Android kernels 4.4 and newer. KASLR works by randomizing the location where
    kernel code is loaded on each boot, making code reuse attacks probabilistic and
    therefore more difficult to carry out, especially remotely.

App security and device identifier changes

Android
Instant Apps
run in a restricted sandbox which limits permissions and
capabilities such as reading the on-device app list or transmitting cleartext
traffic. Although introduced during the Android Oreo release, Instant Apps
supports devices running Android Lollipop and
later.

In order to handle untrusted content more safely, we’ve isolated
WebView
by splitting the rendering engine into a separate process and
running it within an isolated sandbox that restricts its resources. WebView also
supports Safe Browsing to protect
against potentially dangerous sites.

Lastly, we’ve made significant
changes to device identifiers
to give users more control, including:

  • Moving the static Android ID and Widevine values to an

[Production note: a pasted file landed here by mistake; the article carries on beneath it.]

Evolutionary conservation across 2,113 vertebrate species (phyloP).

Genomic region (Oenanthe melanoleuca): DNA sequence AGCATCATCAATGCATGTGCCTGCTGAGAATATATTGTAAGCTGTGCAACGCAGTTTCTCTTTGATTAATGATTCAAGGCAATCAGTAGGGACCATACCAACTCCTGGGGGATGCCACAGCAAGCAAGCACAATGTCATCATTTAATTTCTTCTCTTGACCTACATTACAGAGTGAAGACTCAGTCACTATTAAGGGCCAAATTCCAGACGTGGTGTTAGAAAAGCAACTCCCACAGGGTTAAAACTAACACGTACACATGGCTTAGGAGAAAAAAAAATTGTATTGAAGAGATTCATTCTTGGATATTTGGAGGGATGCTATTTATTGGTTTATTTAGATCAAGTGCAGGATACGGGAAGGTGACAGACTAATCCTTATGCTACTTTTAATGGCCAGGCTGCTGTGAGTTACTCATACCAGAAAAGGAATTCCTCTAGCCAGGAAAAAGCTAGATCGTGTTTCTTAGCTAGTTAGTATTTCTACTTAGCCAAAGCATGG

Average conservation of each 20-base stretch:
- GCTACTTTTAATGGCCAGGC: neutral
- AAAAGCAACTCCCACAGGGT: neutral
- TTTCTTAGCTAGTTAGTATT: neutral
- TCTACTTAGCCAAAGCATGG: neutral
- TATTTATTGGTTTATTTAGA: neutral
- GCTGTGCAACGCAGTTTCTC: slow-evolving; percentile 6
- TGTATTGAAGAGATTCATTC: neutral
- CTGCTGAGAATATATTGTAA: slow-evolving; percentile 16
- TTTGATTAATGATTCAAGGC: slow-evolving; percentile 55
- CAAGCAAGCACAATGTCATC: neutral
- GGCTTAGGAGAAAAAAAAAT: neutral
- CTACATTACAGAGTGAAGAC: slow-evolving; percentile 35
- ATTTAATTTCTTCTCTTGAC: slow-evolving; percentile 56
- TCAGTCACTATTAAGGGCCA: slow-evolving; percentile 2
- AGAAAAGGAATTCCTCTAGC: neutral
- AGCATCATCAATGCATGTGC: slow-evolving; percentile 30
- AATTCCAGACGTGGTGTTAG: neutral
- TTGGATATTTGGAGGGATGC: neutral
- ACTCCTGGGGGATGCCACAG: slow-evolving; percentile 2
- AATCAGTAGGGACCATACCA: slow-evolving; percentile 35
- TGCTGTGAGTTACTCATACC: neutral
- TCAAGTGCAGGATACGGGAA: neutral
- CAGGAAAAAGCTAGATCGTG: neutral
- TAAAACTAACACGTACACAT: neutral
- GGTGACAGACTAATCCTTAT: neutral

app-specific value, which helps limit the use of device-scoped non-resettable
    IDs.
  • In accordance with IETF RFC 7844
    anonymity profile, net.hostname is now empty and the DHCP client no
    longer sends a hostname.
  • For apps that require a device ID, we’ve built a Build.getSerial()
    API
    and protected it behind a permission.
  • Alongside security researchers1, we designed a robust MAC address
    randomization for Wi-Fi scan traffic in various chipsets firmware.

Android Oreo brings in all of these improvements, and many more. As always, we
appreciate feedback and welcome suggestions for how we can improve Android.
Contact us at security@android.com.

_____________________________________________________________________

1: Glenn Wilkinson and team at Sensepost, UK, Célestin Matte, Mathieu Cunche:
University of Lyon, INSA-Lyon, CITI Lab, Inria Privatics, Mathy Vanhoef, KU
Leuven